Black Velvet Shoes with Jewels
January 27, 2011 § 5 Comments
Writing is a solitary business; no other in the world requires the practitioner to be so absorbed in expressing her own thoughts and feelings as this. No surprise, then, that writers venture forth from their cubbyholes for excruciating critique sessions–even with the nicest and most trustworthy of colleagues–and yearly pilgrimages to conferences, workshops, and retreats.
Each fall I head for St. George Island, across the causeway from East Point, Florida, and not far from Apalachicola—Appalach to residents. This haven of gulf waters, sandy beaches and swaying palms and palmettos, is where others of my kind gather for the annual “Fiction Among Friends” Retreat for Women Writers. There I also find Adrian Fogelin—our author-in-residence—and her bag of shoes!
In our workshops over the last few years, I’ve chosen various pairs of shoes to inspire a new character study: old but carefully maintained wing-tips; down-at-the-heel work boots, brown cowboy boots. But I’ve never found the perfect memory to spark my imagination—black velvet shoes with jewels.
I don’t have to think hard to picture the girl who wore those shoes. She’s me, and the shoes were a present for my tenth birthday. Two days later, on Christmas, I got a scrapbook, a diary, and a pen—we’d made a pact, our family had, that we wouldn’t ask Santa for more, since his BIG present to us would be living and traveling in Europe while Daddy studied. But I had my black velvet shoes with jewels and I was happy!
Mary Lois sat on the bed and carefully brushed the velvet shoes, ridding the black softness of any bit of dust that might be clinging there. When the velvet passed inspection, she polished the glass jewels. No, not glass, surely, but rubies, emeralds, yellow diamonds.
“You’re not going to wear those shoes on the ship?” her brother said, walking from his and their father’s hotel room into the ‘girl’s room’. His tone, as always—well, almost—was as dismissive of a sibling as an “older” could get.
“Yes I am. We’re supposed to dress up to go on board and these are my dressiest.”
“You’ll freeze! Don’t you know how cold it is out there? This isn’t Texas, for heaven’s sake. It’s New York City, and it’s January!”
“Of course I know that! I’m not dumb! Tomorrow we sail for Europe and I’m dressing up!”
At 8:00 AM the next morning the Summers clan took two taxis to Pier 54. They only carried their sailing luggage. The steamer trunks and new ’53 Chevy Four-Door Sedan had boarded two days earlier and their father assured them that all were safely stowed in the hold for the trip to England. Once at the pier the hours dragged by. First check-in—standing in line for hours! Next, passport checks—another LONG wait. Mary Lois began to feel the cold and she tried stamping her feet to keep them from going numb.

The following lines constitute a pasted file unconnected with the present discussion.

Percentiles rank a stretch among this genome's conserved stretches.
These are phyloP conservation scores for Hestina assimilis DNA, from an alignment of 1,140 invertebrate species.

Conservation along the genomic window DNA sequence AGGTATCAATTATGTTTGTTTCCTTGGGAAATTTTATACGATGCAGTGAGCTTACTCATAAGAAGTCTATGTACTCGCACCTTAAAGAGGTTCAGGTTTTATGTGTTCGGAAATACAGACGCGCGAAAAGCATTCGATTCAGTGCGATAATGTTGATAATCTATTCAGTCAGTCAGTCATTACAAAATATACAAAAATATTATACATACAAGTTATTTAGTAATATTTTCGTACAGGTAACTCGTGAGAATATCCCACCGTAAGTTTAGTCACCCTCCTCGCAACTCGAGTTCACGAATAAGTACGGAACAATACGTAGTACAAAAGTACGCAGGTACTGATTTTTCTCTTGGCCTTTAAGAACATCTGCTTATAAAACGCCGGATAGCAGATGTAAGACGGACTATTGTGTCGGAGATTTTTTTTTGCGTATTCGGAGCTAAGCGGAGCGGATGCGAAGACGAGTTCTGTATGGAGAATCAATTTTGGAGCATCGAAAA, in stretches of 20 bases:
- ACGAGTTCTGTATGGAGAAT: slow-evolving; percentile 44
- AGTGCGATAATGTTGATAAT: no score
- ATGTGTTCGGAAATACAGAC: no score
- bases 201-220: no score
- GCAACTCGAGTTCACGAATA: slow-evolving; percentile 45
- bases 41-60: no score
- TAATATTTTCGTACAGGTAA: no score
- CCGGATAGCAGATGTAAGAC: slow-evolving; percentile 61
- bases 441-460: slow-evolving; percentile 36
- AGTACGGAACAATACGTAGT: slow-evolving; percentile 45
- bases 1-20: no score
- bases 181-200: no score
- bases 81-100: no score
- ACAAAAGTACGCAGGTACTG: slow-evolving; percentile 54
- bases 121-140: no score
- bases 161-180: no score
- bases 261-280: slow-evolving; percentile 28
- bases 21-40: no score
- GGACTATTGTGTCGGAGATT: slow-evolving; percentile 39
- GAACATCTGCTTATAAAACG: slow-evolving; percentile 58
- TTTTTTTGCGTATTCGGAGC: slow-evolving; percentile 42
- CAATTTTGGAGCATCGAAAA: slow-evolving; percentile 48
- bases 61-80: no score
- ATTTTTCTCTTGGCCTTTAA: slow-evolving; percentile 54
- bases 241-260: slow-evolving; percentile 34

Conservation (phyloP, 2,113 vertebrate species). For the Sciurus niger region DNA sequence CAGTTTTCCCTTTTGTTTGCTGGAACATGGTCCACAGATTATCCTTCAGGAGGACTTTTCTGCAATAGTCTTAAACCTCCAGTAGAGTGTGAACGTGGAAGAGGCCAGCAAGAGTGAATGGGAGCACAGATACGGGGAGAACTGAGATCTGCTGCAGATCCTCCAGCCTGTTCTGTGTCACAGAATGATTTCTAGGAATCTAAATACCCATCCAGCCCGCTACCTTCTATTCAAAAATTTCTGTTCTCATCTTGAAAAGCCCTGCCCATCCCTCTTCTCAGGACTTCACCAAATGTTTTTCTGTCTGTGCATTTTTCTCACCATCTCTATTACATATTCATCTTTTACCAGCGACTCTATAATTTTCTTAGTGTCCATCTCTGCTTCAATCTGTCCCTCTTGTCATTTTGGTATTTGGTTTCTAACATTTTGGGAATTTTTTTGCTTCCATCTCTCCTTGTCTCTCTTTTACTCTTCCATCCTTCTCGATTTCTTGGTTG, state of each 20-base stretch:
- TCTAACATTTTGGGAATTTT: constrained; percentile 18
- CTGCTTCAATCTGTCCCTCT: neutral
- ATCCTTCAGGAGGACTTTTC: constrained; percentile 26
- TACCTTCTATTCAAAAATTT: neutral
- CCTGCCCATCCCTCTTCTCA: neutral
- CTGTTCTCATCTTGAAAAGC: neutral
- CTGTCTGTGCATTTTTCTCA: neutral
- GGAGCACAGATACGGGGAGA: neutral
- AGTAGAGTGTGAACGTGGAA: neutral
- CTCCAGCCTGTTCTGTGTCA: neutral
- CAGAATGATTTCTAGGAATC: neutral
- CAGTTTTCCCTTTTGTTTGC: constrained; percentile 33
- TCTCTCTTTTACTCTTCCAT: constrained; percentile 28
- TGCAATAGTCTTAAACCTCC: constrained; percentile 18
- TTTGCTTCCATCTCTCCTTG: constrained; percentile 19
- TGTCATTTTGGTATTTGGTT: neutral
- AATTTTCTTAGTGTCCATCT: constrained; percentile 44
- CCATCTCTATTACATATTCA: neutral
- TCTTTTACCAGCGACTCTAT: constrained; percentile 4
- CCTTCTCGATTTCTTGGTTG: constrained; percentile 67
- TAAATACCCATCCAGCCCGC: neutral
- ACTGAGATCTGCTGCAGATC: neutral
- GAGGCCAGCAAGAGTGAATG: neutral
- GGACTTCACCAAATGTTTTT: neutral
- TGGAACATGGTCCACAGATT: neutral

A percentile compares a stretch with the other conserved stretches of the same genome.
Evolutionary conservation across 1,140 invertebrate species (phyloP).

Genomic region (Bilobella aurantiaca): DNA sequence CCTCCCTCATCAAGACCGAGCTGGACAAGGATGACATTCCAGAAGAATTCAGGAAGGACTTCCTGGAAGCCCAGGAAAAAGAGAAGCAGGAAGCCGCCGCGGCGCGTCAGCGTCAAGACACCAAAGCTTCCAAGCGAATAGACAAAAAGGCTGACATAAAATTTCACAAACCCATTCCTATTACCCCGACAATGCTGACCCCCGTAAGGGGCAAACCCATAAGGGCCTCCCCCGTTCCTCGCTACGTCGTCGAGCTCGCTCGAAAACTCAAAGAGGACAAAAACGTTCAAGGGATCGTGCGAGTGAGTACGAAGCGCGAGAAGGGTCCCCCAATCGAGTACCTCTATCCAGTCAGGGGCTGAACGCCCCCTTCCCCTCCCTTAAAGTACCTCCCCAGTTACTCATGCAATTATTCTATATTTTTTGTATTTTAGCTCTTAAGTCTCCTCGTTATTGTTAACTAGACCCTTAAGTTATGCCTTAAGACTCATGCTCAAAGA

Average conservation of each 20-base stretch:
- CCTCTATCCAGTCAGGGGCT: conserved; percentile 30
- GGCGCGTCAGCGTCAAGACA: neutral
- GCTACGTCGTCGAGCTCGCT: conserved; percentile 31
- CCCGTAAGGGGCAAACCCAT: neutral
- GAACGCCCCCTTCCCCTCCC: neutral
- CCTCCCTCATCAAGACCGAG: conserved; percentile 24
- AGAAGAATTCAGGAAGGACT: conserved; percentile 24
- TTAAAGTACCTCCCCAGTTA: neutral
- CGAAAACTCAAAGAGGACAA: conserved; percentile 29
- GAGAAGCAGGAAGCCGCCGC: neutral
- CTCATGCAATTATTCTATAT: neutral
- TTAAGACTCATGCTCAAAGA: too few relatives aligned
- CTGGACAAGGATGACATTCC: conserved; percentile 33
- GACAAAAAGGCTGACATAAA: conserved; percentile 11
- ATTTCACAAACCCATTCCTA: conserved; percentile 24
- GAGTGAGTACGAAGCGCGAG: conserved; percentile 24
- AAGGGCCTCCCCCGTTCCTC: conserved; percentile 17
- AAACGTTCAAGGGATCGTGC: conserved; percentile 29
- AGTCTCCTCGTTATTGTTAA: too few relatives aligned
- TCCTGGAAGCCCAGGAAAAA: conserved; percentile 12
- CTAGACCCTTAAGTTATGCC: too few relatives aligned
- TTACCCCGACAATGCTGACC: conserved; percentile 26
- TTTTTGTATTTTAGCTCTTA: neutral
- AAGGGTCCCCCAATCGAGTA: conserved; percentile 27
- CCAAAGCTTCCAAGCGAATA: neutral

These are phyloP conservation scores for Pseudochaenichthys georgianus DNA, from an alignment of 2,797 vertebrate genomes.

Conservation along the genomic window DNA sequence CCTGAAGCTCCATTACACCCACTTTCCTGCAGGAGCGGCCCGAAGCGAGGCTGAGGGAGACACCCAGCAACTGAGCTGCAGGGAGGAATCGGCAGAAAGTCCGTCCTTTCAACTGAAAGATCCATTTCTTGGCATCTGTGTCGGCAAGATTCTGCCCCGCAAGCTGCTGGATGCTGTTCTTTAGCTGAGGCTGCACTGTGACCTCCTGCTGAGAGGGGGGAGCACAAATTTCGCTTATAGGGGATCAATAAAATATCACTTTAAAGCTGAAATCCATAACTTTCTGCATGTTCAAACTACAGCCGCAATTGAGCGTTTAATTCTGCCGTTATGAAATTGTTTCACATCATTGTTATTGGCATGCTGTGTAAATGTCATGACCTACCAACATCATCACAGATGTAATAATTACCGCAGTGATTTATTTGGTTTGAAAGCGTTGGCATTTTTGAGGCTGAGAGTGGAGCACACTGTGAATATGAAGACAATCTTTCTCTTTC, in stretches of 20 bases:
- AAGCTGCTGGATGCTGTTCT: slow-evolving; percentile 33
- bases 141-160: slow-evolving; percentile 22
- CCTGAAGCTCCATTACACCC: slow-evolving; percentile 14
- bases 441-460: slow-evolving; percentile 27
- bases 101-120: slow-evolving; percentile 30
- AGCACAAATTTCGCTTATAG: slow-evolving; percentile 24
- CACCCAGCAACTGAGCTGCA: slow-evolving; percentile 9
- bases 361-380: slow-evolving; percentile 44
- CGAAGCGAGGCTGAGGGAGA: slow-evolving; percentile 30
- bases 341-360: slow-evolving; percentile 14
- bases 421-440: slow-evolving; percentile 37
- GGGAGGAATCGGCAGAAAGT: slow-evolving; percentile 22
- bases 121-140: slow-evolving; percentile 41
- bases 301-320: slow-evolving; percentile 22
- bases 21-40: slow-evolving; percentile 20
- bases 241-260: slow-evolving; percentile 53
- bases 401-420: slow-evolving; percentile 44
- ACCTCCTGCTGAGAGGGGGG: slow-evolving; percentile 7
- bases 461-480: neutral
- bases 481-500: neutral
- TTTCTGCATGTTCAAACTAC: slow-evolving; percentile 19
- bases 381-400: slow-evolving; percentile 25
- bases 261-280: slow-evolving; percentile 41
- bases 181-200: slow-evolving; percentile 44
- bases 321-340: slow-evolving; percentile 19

“Ha!” David said. “I told you not to wear those silly shoes! Your feet are going to freeze solid and then your toes will turn black and fall off!”
Mary Lois tried to ignore him—not easy to do under the circumstances. After all, for the next nine months he and their younger sister would be the only playmates she had. She’d already resigned herself to try to get along!As soon as they boarded they found their state rooms: Mary Lois, David and Sarah would bunk with their mother, while their daddy would bunk with another single male passenger across the hall.
When the time came to go back on deck for the departure, her toes were still numb … but she wouldn’t admit it, not even to her mother, and off they went to find their way ‘topside’.
Mary Lois, in her favorite Sunday dress, black coat with the velvet collar, white gloves and black velvet shoes with jewels, soon wished she’d stayed inside. Her toes ached so she wanted to cry, but she would not give David that much “I told you so” room!
Slowly the tugboats pulled HMS Queen Mary from her mooring and down the Hudson toward the open Atlantic. And Mary Lois began to panic … she couldn’t even feel her feet anymore!
“Mommy, I’m cold!” Sarah cried at last.
Thank goodness! “I’ll take her to the cabin, Mother,” Mary Lois volunteered, giving her voice a most exasperated tone.
“I’d better go with you,” her mother said, quickly. “I wouldn’t want you to get lost!”
Once in their room, Mary Lois climbed up to her bunk, took off her black velvet shoes with jewels and rubbed her toes. As the feeling came back, so did intense pain. But she denied herself a good groan when David returned. Instead, she stretched out on her bunk, a pillow over her thawing feet, and watched out of the porthole with the others as the “green lady” passed.
When the dinner gong sounded, she put on her sturdy oxfords with a good pair of sox. As the others left for the dining room, she lingered a moment, looking longingly at her black velvet shoes with jewels. Then she hid them in her bag and never wore them again.